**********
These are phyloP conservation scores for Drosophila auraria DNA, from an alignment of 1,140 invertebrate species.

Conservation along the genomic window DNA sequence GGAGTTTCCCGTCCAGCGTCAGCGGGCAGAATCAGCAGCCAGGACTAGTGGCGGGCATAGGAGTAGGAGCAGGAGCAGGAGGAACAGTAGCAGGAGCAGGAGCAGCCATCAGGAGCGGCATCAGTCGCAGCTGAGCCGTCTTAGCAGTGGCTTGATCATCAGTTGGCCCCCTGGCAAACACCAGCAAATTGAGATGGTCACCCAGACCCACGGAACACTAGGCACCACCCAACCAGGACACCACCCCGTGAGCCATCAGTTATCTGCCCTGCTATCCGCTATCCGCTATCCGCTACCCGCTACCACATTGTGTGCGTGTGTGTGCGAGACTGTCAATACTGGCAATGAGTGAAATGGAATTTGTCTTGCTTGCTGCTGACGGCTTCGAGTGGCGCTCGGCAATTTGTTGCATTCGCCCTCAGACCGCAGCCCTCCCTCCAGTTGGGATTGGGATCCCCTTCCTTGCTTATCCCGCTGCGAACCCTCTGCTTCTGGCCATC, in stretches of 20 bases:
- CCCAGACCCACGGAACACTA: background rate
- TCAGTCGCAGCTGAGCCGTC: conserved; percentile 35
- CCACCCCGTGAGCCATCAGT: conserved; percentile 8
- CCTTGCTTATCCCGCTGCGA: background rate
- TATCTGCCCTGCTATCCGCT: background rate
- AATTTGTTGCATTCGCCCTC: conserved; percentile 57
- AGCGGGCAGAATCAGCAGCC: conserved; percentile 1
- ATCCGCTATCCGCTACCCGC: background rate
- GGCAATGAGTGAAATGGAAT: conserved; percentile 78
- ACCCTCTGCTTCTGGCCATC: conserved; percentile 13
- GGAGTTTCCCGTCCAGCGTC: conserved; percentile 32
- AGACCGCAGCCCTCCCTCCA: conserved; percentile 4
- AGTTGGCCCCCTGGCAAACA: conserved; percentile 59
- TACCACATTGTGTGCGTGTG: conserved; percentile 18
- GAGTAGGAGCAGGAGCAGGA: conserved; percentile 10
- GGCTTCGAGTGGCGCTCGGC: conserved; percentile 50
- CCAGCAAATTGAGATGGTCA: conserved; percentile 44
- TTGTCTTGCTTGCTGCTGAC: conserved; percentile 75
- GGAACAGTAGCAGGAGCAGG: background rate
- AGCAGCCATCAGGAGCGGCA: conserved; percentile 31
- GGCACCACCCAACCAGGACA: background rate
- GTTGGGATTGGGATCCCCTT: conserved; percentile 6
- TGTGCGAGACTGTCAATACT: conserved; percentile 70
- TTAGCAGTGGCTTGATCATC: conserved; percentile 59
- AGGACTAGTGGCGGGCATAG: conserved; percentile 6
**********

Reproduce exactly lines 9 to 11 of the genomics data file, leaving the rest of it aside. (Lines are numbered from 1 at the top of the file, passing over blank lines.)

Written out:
- AGCGGGCAGAATCAGCAGCC: conserved; percentile 1
- ATCCGCTATCCGCTACCCGC: background rate
- GGCAATGAGTGAAATGGAAT: conserved; percentile 78